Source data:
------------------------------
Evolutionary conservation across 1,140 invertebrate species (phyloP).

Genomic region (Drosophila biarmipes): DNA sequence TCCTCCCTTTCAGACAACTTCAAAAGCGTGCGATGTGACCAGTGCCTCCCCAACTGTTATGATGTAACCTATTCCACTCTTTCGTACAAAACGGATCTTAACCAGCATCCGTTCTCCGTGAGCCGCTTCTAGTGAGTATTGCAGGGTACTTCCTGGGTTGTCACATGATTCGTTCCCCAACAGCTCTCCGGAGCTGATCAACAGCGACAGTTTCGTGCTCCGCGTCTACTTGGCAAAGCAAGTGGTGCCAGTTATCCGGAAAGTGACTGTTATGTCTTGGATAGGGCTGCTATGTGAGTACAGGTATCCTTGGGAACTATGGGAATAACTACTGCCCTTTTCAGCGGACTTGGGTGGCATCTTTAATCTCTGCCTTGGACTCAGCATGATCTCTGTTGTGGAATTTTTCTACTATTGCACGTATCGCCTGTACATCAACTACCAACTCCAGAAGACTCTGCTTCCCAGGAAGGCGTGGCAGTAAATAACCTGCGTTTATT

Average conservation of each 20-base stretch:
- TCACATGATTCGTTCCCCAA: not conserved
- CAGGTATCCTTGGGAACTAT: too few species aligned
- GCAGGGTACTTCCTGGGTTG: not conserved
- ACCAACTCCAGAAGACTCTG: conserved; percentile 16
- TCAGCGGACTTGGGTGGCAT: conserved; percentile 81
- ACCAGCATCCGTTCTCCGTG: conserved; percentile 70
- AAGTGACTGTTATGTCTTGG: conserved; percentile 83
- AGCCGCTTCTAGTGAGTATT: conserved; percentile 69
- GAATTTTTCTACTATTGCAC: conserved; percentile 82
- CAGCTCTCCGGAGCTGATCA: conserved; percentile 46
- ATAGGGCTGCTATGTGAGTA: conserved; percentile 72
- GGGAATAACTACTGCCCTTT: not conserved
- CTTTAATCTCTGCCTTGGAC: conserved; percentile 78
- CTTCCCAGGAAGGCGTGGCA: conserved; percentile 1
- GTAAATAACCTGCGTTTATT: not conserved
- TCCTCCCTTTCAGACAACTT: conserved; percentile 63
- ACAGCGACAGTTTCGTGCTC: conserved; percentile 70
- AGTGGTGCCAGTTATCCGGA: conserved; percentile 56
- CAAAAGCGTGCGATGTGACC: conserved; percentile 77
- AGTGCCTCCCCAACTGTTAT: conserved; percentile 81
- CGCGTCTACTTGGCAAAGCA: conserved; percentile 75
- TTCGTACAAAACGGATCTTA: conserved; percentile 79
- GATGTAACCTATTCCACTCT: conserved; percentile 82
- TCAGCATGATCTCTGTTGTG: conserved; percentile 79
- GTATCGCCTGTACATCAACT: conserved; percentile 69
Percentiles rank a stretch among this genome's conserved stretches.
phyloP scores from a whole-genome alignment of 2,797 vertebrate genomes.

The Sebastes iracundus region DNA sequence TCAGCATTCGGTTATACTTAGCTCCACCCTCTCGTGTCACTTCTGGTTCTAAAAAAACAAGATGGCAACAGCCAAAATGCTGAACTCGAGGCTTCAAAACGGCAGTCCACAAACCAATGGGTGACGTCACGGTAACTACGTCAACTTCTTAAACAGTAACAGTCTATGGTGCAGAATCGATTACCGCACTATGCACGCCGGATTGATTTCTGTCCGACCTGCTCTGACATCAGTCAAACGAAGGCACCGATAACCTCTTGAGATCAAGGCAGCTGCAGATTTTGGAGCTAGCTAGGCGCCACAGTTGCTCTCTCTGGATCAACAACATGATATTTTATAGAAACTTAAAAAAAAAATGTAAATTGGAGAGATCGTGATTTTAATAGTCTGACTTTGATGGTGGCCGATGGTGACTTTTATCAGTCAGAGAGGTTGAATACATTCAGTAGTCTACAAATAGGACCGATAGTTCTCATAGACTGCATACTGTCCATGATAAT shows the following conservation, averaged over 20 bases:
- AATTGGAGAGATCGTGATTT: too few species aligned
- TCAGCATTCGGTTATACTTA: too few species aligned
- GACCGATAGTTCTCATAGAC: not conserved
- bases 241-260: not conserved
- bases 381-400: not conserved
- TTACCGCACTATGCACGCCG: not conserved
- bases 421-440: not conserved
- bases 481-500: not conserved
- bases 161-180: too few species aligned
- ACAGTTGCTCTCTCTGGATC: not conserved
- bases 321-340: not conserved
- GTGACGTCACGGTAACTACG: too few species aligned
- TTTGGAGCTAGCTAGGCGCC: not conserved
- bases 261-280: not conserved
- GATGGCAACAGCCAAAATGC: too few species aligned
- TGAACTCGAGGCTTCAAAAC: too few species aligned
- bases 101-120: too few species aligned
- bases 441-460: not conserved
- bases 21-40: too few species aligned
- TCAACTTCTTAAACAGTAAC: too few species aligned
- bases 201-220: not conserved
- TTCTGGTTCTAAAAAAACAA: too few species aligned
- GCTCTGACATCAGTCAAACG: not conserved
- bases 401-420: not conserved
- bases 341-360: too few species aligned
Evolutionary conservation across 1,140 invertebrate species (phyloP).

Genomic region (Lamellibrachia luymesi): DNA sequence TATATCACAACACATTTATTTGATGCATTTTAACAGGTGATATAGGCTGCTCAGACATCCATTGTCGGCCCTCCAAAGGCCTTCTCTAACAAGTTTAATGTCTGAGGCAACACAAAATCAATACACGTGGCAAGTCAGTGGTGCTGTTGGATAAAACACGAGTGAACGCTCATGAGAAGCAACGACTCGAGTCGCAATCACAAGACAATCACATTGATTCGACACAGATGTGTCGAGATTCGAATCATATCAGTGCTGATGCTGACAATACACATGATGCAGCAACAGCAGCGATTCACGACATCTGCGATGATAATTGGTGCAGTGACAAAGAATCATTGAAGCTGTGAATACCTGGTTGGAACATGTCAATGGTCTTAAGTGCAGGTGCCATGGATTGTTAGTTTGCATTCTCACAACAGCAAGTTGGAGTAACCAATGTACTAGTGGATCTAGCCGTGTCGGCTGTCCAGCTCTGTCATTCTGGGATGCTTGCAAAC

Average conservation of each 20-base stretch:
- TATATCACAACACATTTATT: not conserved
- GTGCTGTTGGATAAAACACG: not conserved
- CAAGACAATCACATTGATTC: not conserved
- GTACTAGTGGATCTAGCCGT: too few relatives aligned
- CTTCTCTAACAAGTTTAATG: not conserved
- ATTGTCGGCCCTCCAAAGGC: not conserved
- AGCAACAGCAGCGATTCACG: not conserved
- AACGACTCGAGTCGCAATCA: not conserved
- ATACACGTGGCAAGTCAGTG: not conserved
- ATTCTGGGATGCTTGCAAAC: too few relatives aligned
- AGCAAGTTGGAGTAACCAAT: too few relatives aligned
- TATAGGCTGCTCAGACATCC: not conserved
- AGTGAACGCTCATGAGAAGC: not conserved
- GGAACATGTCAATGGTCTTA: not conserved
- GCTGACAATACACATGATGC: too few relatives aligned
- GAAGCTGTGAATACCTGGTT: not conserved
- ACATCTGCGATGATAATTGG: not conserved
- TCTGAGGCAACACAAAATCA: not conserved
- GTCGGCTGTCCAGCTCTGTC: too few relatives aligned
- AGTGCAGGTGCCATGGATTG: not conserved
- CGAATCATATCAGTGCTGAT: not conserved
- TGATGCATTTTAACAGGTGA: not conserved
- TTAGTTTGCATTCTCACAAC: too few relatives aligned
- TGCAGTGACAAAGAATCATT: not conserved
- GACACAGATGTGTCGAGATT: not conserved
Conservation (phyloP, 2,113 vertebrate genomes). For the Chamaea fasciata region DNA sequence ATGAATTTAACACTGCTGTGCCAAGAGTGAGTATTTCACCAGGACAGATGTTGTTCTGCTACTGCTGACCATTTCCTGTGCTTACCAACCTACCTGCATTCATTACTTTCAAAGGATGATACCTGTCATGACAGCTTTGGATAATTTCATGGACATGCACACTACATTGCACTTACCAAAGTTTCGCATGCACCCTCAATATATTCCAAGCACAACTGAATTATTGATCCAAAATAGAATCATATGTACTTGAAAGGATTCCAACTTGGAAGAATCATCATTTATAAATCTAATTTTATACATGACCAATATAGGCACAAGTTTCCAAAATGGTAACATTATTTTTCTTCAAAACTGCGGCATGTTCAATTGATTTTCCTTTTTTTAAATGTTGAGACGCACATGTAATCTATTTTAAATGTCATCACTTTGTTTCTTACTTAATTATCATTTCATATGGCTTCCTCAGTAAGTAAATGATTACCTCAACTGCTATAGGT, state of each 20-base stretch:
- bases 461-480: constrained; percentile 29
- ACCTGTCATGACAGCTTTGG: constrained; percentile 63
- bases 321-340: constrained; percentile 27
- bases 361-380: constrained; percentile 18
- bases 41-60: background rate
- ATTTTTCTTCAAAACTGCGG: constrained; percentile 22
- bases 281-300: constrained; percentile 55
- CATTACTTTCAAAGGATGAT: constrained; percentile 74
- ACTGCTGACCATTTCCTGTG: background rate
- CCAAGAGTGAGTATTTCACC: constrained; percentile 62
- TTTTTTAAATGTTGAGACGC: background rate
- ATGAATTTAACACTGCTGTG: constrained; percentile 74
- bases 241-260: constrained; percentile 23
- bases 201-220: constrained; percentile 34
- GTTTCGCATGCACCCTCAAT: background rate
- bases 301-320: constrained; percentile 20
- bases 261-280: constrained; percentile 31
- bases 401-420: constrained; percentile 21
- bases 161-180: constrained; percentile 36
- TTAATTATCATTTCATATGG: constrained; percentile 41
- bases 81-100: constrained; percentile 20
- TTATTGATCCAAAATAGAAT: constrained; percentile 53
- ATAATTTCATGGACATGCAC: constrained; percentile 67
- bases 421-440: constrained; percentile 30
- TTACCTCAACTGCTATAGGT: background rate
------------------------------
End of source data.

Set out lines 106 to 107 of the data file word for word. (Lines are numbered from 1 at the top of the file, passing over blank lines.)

- bases 81-100: constrained; percentile 20
- TTATTGATCCAAAATAGAAT: constrained; percentile 53